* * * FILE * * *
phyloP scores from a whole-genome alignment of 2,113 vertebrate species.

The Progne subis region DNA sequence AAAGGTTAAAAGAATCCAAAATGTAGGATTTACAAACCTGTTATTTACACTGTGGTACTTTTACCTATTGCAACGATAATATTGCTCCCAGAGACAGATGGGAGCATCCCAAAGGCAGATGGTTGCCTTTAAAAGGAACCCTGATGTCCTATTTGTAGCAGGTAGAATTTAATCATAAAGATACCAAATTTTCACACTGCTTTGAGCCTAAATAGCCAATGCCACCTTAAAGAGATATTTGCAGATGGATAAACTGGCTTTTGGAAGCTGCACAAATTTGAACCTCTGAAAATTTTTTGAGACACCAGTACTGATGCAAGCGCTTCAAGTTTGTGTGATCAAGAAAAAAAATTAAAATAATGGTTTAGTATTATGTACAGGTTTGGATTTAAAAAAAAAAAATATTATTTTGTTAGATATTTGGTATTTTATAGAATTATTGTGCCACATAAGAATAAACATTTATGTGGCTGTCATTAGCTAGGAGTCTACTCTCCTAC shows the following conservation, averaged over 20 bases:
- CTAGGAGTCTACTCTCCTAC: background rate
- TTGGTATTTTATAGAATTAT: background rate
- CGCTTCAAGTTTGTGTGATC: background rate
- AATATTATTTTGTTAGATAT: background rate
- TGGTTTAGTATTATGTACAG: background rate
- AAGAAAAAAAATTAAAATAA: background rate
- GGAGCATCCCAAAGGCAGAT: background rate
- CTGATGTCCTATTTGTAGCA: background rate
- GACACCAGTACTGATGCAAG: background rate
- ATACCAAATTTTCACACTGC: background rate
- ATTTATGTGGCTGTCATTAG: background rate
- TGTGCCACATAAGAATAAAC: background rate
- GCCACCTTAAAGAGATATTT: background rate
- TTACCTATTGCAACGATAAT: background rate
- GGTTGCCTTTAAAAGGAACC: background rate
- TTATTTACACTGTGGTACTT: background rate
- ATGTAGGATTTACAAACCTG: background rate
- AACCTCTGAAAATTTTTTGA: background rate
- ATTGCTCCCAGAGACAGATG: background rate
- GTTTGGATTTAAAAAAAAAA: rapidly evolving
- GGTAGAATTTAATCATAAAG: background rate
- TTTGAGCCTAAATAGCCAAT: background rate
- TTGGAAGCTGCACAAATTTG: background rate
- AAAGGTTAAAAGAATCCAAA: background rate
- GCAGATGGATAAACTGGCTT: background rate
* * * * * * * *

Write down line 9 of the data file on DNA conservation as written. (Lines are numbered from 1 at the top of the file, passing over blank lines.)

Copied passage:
- GGAGCATCCCAAAGGCAGAT: background rate